Environmental factors such as UV light, irritants and pollutants can also cause cells within the hair follicle to produce reactive oxygen species. These molecules can make existing inflammation worse by triggering the immune system further (Trüeb, 2002).

How does oxidative stress cause hair loss?
Reactive oxygen species are a byproduct of metabolism. These molecules are highly unstable and reactive, but also assist in coordinating the immune response (Lobo et al., 2010).

Like cytokines, reactive oxygen species only become problematic in high numbers. This is referred to as oxidative stress. Because they are so reactive, these molecules easily change and damage the chemical structures of DNA, proteins and fats (Lobo et al., 2010). These changes can affect the growth and strength of hair.

To counteract oxidative stress, cells produce antioxidants. Research has shown that older cells may be less capable of producing these beneficial compounds (Sadick et al., 2017). Fortunately, many natural ingredients function as antioxidants.

Do vitamins help hair growth?

Possibly. Data on the benefits of taking hair growth supplements is generally inconclusive, but some studies have shown that supplements containing vitamin D and iron may positively impact hair growth (Almohanna et al., 2018). Vitamin D has anti-inflammatory properties, while iron encourages cell growth.

The average person is probably not deficient in either of these nutrients, so dramatic hair regrowth is unlikely. Additionally, consuming too much of certain vitamins can have the opposite effect and cause hair loss. It is important to inform your physician about any supplements or vitamins that you might be taking.

The takeaway

Research on the use of natural ingredients for hair growth is steadily increasing. These complementary treatments have shown potential to support hair growth in the laboratory environment, animal models and small scale human trials. However, large-scale clinical trials still need to be conducted to determine ideal dosing, routes of administration, and safety profiles for many of these ingredients.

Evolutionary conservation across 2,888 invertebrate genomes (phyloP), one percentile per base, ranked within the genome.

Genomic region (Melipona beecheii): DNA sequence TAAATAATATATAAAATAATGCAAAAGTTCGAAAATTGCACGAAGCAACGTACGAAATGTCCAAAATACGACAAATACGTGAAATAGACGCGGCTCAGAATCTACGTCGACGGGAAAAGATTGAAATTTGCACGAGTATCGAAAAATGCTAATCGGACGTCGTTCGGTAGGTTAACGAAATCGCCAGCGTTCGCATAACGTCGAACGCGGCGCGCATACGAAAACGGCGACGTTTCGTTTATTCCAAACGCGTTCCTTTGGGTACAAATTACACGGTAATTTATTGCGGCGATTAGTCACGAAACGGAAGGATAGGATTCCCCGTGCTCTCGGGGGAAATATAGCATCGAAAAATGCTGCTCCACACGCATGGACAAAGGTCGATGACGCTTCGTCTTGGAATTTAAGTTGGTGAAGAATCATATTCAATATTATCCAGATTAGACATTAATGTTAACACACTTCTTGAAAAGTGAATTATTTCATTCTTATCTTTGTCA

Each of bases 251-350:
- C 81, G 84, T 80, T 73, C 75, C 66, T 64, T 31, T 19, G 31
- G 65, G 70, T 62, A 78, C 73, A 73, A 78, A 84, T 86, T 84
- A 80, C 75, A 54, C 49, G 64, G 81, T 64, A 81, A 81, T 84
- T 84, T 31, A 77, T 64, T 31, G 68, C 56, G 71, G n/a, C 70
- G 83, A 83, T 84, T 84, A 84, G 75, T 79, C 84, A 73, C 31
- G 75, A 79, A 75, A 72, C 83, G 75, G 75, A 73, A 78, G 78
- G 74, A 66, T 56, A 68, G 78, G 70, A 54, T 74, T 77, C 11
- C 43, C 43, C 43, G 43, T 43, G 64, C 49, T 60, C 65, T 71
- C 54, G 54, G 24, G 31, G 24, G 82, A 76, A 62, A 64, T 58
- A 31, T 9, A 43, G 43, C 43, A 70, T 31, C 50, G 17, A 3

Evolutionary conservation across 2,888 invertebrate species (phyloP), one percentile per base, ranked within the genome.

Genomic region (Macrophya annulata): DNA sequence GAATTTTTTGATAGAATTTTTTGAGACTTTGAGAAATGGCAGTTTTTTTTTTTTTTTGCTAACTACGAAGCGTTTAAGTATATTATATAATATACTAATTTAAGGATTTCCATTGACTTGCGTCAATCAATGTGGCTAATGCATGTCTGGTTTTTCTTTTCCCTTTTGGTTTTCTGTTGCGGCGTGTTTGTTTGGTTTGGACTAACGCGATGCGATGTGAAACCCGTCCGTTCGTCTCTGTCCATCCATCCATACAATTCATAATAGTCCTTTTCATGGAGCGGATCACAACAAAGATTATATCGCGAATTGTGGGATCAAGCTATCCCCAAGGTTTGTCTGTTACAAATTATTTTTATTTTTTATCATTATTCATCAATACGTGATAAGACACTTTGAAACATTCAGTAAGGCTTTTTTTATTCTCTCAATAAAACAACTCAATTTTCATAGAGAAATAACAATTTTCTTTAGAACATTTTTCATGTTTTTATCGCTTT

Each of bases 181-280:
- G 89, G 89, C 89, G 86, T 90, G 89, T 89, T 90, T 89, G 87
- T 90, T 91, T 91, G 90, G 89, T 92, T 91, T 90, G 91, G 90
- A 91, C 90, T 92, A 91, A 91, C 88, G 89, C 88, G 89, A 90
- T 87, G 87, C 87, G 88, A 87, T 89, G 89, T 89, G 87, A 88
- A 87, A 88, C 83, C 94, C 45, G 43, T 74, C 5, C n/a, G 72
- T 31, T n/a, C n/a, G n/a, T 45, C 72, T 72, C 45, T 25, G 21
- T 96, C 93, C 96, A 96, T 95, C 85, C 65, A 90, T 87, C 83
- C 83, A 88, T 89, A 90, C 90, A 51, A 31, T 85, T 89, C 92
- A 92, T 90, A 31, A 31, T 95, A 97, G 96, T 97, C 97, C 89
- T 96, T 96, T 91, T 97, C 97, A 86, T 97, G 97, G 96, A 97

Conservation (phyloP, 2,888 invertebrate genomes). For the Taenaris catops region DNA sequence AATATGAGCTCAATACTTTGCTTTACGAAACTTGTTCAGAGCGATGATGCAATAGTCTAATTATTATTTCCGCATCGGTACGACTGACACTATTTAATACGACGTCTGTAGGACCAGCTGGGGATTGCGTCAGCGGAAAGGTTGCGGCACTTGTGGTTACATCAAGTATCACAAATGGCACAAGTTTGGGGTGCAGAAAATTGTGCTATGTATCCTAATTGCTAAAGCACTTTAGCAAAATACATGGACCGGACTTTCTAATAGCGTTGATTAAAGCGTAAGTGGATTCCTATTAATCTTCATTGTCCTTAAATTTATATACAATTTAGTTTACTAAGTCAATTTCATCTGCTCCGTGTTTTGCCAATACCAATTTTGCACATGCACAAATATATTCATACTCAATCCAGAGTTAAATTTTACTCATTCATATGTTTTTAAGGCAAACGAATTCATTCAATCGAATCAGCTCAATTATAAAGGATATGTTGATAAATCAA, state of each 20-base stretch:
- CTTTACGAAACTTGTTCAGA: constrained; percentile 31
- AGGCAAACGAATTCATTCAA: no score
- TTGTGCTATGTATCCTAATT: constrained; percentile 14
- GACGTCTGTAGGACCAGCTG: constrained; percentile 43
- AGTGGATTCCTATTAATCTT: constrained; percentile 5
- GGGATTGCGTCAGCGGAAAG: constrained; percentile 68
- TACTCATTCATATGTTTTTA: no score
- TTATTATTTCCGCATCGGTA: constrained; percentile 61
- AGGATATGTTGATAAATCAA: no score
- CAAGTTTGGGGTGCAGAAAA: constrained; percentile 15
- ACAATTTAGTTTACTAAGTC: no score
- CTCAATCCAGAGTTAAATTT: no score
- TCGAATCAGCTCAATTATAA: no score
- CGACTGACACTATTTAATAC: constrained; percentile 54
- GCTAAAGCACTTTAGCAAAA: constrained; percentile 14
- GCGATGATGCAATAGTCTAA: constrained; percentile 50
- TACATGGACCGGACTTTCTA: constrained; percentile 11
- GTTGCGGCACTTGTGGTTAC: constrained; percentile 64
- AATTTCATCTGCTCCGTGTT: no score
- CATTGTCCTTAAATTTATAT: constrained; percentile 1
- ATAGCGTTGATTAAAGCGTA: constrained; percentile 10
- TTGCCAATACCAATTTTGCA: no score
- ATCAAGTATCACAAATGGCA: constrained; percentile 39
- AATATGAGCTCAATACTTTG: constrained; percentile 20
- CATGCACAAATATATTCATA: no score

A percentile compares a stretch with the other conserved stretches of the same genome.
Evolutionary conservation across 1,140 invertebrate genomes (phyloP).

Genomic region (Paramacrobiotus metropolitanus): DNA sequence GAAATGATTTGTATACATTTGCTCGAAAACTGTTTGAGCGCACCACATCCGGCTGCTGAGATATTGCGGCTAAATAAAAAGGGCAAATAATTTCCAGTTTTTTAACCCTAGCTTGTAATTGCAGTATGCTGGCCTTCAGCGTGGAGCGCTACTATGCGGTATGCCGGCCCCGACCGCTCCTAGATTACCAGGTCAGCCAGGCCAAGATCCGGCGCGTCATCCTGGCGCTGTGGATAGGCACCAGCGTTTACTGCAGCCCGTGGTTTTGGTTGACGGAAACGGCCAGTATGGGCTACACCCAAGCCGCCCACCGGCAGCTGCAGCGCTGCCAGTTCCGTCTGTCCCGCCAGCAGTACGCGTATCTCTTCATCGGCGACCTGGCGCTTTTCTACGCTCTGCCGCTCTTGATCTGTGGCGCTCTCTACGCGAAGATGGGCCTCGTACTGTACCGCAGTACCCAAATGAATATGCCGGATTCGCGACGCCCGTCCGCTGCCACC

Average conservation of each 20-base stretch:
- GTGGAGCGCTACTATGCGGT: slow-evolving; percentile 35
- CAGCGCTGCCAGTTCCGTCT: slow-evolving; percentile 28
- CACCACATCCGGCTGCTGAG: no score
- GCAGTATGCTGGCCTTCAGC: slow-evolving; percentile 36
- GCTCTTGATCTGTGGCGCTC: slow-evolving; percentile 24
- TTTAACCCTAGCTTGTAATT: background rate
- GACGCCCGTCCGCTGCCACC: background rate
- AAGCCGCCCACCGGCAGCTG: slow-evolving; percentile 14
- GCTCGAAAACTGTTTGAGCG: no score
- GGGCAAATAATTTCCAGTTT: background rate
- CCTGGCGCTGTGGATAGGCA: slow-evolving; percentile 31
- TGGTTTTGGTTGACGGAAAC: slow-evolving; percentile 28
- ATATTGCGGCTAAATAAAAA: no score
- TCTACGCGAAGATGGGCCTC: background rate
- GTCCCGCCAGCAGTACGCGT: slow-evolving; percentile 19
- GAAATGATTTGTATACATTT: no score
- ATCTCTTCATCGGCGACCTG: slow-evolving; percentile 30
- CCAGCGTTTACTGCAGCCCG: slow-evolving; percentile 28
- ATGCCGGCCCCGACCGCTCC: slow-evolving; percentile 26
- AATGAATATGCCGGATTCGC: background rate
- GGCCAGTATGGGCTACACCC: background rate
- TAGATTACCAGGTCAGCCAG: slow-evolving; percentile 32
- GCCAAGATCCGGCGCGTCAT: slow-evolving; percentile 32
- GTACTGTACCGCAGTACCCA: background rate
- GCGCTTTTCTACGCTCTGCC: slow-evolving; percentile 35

You should be aware that these alternative treatments for hair loss may not replace the need for pharmaceutical intervention. Consider consulting with a physician to determine the best course of treatment in your case.

References

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Bassino, E., Gasparri, F., & Munaron, L. (2020, January 14). Protective role of nutritional plants containing flavonoids in hair follicle disruption: a review. International Journal of Molecular Sciences, 21(1), 523. https://doi.org/10.3390/ijms21020523

Choi, B. Y. (2018, September 11). Hair-growth potential of ginseng and its major metabolites: a review on its molecular mechanisms. International Journal of Molecular Sciences, 19(9), 2703. https://doi.org/10.3390/ijms19092703

Cranwell, W., & Sinclair, R. (2016). Male androgenetic alopecia. Endotext. https://www.ncbi.nlm.nih.gov/books/NBK278957/

de Macedo, L. M., Dos Santos, É. M., Militão, L., Tundisi, L. L., Ataide, J. A., Souto, E. B., & Mazzola, P. G. (2020, May 21). Rosemary (rosmarinus officinalis l., syn salvia rosmarinus spenn.) and its topical applications: a review. Plants, 9(5), 651. https://doi.org/10.3390/plants9050651

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Fischer, T. W., Hipler, U. C., & Elsner, P. (2007, January 03). Effect of caffeine and testosterone on the proliferation of human hair follicles in vitro. International Journal of Dermatology, 46(1), 27–35. https://doi.org/10.1111/j.1365-4632.2007.03119.x

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Morganti, P., Fabrizi, G., James, B., & Bruno, C. (1998). Effect of gelatin-cystine and serenoa repens extract on free radicals level and hair growth. Journal of Applied Cosmetology, 16, 57–64.

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Oh, J. Y., Park, M. A., & Kim, Y. C. (2014, December). Peppermint oil promotes hair growth without toxic signs. Toxicological Research, 30(4), 297–304. https://doi.org/10.5487/TR.2014.30.4.297

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Shin, D. H., Cha, Y. J., Yang, K. E., Jang, I.-S., Son, C.-G., Kim, B. H., & Kim, J. M. (2013, December 06). Ginsenoside rg3 up‐regulates the expression of vascular endothelial growth factor in human dermal papilla cells and mouse hair follicles. Phytotherapy Research, 28(7), 1088–1095. https://doi.org/10.1002/ptr.5101

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The content within this article and XYON’s Knowledge Library is intended to be used for educational purposes only. It is not a substitute for medical advice. You should always con­sult with a licensed healthcare provider for all mat­ters relat­ing to your health. XYON is not compensated for links to third-party sites that appear within this article. The opinions expressed on third-party sites do not reflect the views and opinions of XYON’s medical writers, physicians or the company.